July 5, 6 a.m.
While Houston will play host to some tropical thunderstorms Wednesday and Thursday, no organized tropical development is expected over the next 7 days. This is mainly thanks to plumes of Saharan dust to traverse the Atlantic this week, no tropical development is expected this week.
July 4, 6 a.m.
With a few plumes of Saharan dust expected to traverse the Atlantic this week, no tropical development is expected this week. Locally though, warm gulf waters and a sea breeze could fuel some showers and storms Tuesday through Thursday.
July 3, 6 a.m.
The Atlantic Basin remains just the way we like it, quiet! We do have some very warm waters that could act as fuel for any storms, but there’s nothing in the immediate future that is expected to form. A batch of Saharan Dust is worth watching as it makes it way across the Atlantic, but no major impacts are expected.
July 2, 6 a.m.
In the short-term there’s nothing brewing in the Gulf, Caribbean, or Atlantic waters. We’re watching a batch of Saharan dust moving across the Atlantic, which could reach Houston in about a week’s time.
July 1, 6 a.m.
All is quiet across the Gulf of Mexico and Atlantic Basin in general, with no active storms and no areas of potential development. We are watching two storms in the Eastern Pacific, Adrian and Beatriz, the latter of which could bring such unsettled weather to the popular vacation destination of Cabo San Lucas in Mexico.
June 30, 6 a.m.
We are continuing to keep an eye on an area of disorganized showers and storms southeast of Bermuda. This area should develop into a broad area of low pressure but it will be heading into a unfavorable environment for development which is why it only has a low chance of development as it moves north.
June 28, 6 a.m.
We have two areas of disorganized showers and storms in the Atlantic. The first are the remnants of Cindy and are not expected to develop. The second is southeast of Bermuda and has a low chance of development as it moves northward over the next 7 days.
June 27, 6 a.m.
Remnants of Cindy are producing disorganized showers and thunderstorms in the southwestern Atlantic. This system has a low probability (30%) of tropical development over the next 7 days. It is expected to move generally northward over the western Atlantic, passing near Bermuda on Thursday.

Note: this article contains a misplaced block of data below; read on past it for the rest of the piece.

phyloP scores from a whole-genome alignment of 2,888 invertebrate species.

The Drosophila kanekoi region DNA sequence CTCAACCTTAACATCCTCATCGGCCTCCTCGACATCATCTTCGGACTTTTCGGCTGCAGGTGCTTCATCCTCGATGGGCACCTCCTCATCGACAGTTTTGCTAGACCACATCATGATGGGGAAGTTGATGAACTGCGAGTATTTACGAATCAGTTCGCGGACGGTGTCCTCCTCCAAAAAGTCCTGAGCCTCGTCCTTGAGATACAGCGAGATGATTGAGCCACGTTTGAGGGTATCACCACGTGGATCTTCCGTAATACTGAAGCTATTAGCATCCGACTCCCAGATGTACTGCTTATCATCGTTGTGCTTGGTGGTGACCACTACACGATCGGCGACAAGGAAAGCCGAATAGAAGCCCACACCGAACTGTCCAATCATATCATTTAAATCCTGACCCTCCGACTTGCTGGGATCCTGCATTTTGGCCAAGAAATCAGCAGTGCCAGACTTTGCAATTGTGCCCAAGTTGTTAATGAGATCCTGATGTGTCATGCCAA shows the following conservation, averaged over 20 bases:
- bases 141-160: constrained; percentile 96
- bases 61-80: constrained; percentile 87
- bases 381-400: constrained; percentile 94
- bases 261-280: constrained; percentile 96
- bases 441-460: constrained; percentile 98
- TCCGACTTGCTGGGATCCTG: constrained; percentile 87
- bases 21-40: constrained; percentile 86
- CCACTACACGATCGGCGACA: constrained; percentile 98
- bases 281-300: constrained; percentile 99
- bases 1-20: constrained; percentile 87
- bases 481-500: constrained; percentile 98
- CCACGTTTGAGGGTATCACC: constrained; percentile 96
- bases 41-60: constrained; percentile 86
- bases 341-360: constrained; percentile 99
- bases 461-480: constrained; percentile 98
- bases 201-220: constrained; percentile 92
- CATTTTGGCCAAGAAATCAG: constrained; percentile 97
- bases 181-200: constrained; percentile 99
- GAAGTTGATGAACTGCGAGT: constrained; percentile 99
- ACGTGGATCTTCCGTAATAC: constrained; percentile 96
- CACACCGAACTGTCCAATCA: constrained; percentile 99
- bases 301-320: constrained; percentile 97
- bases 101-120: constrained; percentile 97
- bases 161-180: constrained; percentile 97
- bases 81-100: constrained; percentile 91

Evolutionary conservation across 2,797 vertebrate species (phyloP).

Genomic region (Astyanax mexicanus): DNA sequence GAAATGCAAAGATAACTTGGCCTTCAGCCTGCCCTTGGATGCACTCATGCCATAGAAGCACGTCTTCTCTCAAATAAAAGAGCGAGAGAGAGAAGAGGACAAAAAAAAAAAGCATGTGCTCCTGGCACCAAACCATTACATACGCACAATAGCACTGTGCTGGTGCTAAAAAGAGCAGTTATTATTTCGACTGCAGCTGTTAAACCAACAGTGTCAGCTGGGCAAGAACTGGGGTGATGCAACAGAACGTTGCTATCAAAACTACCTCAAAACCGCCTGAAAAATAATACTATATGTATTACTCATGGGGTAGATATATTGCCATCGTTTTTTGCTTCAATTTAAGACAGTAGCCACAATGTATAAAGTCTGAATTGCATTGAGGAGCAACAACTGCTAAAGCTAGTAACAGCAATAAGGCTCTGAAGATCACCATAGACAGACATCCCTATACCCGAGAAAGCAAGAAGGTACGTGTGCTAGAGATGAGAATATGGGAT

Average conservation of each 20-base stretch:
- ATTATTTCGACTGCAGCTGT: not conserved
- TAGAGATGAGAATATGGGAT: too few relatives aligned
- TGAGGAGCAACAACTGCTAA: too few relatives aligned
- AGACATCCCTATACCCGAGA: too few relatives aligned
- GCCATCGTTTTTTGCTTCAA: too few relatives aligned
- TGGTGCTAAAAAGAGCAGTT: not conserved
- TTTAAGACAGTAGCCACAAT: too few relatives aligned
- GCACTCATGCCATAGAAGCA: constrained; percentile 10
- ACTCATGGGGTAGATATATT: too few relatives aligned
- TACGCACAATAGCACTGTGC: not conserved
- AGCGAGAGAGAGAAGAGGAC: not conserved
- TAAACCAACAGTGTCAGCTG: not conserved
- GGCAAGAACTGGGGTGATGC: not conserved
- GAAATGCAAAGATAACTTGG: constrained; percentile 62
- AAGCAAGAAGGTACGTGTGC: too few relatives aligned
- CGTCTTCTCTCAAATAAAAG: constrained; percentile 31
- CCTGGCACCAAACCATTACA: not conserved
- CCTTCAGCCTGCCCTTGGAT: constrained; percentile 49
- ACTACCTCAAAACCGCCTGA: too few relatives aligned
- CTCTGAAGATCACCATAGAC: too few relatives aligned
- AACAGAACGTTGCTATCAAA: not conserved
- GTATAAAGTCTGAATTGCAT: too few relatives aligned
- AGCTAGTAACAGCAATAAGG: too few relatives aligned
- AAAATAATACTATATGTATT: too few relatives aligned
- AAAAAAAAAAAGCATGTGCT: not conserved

June 26, 6 a.m.
Tropical Storm Cindy has weakened over the Central Atlantic. No other tropical development is expected at this time.
June 25, 6 a.m.
Tropical Storm Bret has faded away, and Tropical Storm Cindy is soon to follow. Neither storms are a threat to the United States.
June 24, 6 a.m.
Tropical Storm Bret is weakening as it moves into higher shear in the eastern Caribbean and will likely be just remnants of a storm by tomorrow. Right on Bret’s heels is Tropical Storm Cindy, which currently has max sustained winds of 60mph. Cindy is moving west-northwest and will soon weaken as it curves into the open Atlantic. Neither storm is a threat to Houston and unlikely to have any direct impact on the US at all.
June 23, 6 a.m.
Tropical Storm Bret has moved into the eastern Caribbean but continues to bring heavy rain and gusty winds to the Lesser Antilles. The storm is now entering a region of much higher wind shear. As a result, Bret is expected to lose wind intensity and transition to a tropical depression over the weekend as it tracks through the central Caribbean.
Besides Tropical Storm Bret, Tropical Storm Cindy has formed in the central Atlantic. Most models indicate this storm will begin to move more northwestward over the next day or so and will curve northward and miss the Leeward islands.
June 22, 6 a.m.
Tropical Storm Bret is getting stronger with maximum sustained winds of 70 mph with higher gusts. A Hurricane Watch is now in effect for St. Lucia along with Tropical Storm Watches and Warnings for other parts of the Lesser Antilles. Strong winds and heavy rains expected for portions of the Leeward Islands later today and tonight.
Tropical Depression Four has formed in the Central Atlantic. It is moving toward the west near 12 mph with maximum sustained winds of 35 mph. On the forecast track, the depression is expected to strengthen and become Cindy. This system is expected to remain east of the northern Leeward Islands through the weekend.
June 21, 6 a.m.
Tropical Storm Bret is getting stronger with maximum sustained winds of 60 mph with higher gusts. Some additional increase in strength is possible before Bret reaches the Caribbean Sea. A Tropical Storm Watch is in effect for: Barbados, Dominica, Martinique and St. Lucia.
A tropical wave just east of Bret is still disorganized, but conditions appear favorable for further development of this system, and a tropical depression will likely form later this week while the system moves westward. Formation odds have increased to 80% during the next 7 days.